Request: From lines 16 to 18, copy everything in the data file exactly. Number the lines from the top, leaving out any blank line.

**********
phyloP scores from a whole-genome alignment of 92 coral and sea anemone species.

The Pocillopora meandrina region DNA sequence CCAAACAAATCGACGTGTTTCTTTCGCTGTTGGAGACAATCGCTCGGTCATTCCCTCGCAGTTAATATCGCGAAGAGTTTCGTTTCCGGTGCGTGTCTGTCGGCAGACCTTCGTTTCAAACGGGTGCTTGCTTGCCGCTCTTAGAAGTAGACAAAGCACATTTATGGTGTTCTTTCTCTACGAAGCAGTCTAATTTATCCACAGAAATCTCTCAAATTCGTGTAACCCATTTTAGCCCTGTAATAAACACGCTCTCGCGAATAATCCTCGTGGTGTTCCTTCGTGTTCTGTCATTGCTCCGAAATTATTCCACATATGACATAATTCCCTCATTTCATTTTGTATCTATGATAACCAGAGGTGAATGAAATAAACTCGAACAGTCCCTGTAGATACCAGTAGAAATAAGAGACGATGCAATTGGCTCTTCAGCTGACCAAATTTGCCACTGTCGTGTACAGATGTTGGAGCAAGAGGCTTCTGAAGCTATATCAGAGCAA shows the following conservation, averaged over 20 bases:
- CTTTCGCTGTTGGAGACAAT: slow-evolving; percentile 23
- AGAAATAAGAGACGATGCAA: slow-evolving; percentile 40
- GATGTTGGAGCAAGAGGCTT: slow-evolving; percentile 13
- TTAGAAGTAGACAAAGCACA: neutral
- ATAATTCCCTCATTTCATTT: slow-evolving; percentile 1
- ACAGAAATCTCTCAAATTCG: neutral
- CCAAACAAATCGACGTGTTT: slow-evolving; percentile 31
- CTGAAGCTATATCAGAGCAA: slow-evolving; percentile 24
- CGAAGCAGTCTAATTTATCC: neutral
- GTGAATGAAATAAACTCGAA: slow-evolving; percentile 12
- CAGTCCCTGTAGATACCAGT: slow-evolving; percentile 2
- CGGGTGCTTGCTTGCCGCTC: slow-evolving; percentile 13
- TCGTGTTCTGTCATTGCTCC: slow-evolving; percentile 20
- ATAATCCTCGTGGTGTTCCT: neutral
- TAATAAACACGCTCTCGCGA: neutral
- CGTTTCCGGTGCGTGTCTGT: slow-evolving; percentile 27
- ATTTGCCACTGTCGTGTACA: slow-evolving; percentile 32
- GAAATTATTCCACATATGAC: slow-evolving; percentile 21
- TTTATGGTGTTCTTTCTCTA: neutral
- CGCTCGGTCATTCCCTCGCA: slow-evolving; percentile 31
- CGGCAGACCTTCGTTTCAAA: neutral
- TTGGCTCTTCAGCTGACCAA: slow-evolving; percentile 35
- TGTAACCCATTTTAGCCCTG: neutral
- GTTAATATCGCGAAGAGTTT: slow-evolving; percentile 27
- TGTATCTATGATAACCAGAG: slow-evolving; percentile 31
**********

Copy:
- ATAATCCTCGTGGTGTTCCT: neutral
- TAATAAACACGCTCTCGCGA: neutral
- CGTTTCCGGTGCGTGTCTGT: slow-evolving; percentile 27